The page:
Iraq’s Kurdish parliament backs independence referendum
Iranian President Hassan Rouhani called on the European Union to remain fully committed to the Joint Comprehensive Plan of Action (JCPOA) and compel the US to live up to its commitments under the nuclear agreement by sending a “decisive message.”
“We expect the European Union, firstly, to carry out the JCPOA deal completely and, secondly, to press the US to honor its commitments under the deal,” President Rouhani said on Saturday, stressing that Washington should be given a strong message.
He made the comments in a meeting with President of the Belgian Chamber of Representatives Siegfried Bracke in Tehran, Tasnim News Agency reported.
According to the International Atomic Energy Agency reports, Iran has fully honored its commitments under the JCPOA, the nuclear accord between Tehran and six world powers (the US, Britain, France Russia, China and Germany), the president added, saying that all other parties to the deal should also fulfill their undertakings. The parliament of Iraq’s Kurdistan region approved a plan on Friday to hold a referendum on independence on Sept. 25, ignoring opposition from Baghdad and the wider region as well as Western concerns that the vote could spark fresh conflict. Parliament reconvened in Erbil, the seat of the Kurdistan Regional Government (KRG) in northern Iraq, where an overwhelming majority of the Kurdish lawmakers taking part backed the plan, Reuters said.
Hours after the decision, the White House publicly called for the first time on the KRG to cancel the referendum, warning that the vote was “distracting from efforts to defeat ISIS (Daesh) and stabilize the liberated areas.”
The parliament session was the first held since the legislature was suspended nearly two years ago, though only 68 of 111 lawmakers attended due to a boycott by the main opposition movement Gorran.
“We’ve been waiting more than 100 years for this,” Omed Khoshnaw, a lawmaker from the Kurdistan Democratic Party (KDR) of KRG President Massoud Barzani, said.
Some lawmakers wore Kurdish flags and rose to clap and sing the national anthem after the vote.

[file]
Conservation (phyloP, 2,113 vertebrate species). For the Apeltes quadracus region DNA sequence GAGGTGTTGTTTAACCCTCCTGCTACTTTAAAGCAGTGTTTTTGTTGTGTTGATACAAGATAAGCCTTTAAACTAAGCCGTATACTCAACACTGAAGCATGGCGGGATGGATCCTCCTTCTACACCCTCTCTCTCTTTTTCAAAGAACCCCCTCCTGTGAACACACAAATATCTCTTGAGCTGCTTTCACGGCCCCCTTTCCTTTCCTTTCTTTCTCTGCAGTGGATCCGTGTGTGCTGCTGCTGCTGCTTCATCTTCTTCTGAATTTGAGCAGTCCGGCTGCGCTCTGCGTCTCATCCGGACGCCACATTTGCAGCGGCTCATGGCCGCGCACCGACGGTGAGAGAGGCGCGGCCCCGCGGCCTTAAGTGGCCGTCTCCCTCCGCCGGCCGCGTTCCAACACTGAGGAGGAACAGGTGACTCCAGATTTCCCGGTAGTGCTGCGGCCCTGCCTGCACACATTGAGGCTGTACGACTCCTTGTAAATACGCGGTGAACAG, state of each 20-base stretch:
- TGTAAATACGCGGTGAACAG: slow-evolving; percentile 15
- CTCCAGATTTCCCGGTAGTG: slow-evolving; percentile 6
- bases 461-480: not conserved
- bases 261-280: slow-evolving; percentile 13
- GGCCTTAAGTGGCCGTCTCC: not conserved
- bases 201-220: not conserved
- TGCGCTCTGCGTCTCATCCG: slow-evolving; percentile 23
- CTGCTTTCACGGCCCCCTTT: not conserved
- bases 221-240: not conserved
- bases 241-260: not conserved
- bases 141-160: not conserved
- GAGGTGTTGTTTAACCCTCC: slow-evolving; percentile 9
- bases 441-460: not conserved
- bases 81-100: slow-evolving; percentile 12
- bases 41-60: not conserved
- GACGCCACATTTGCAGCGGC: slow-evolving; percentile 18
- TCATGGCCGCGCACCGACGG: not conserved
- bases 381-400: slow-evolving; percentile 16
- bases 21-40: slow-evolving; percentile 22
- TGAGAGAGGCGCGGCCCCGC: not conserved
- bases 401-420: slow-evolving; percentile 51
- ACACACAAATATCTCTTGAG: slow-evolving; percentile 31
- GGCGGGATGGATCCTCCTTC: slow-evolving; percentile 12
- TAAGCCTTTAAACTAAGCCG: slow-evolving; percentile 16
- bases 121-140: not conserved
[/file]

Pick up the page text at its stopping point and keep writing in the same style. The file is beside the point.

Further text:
The Baghdad parliament’s decision earlier this week to oppose the referendum drew condemnation from deputies in Erbil. “We refuse to accept the Iraqi parliament’s decision, which was unlawful,” Muna Qahwachi, a Turkman lawmaker, said.
Qahwachi said she had voted in favor of the referendum because she said Turkmen were protected in Kurdistan, unlike in the rest of Iraq.
Earlier, Barzani shrugged off requests from the United States and other Western powers to put off the referendum.
“We still haven’t heard a proposal that can be an alternative to the Kurdistan referendum,” Barzani told a rally in the Kurdish region, referring to a proposal put forward by the United States and other Western envoys this week.
Iraq’s neighbors Iran and Turkey also oppose the plebiscite.
The opposition Gorran movement boycotted Friday’s parliamentary session, the first since a dispute between them and Barzani’s KDP caused the suspension of the assembly in October 2015.
“Those assembled in parliament today think this is a lawful session, but this is unlawful,” Birzu Majeed, the head of Gorran’s parliamentary block, told a news conference held while parliament was in session.
Lawmakers from a third party, the Patriotic Union of Kurdistan (PUK), ensured the required quorum. The PUK is a historic rival of the KDP but supports the referendum plan.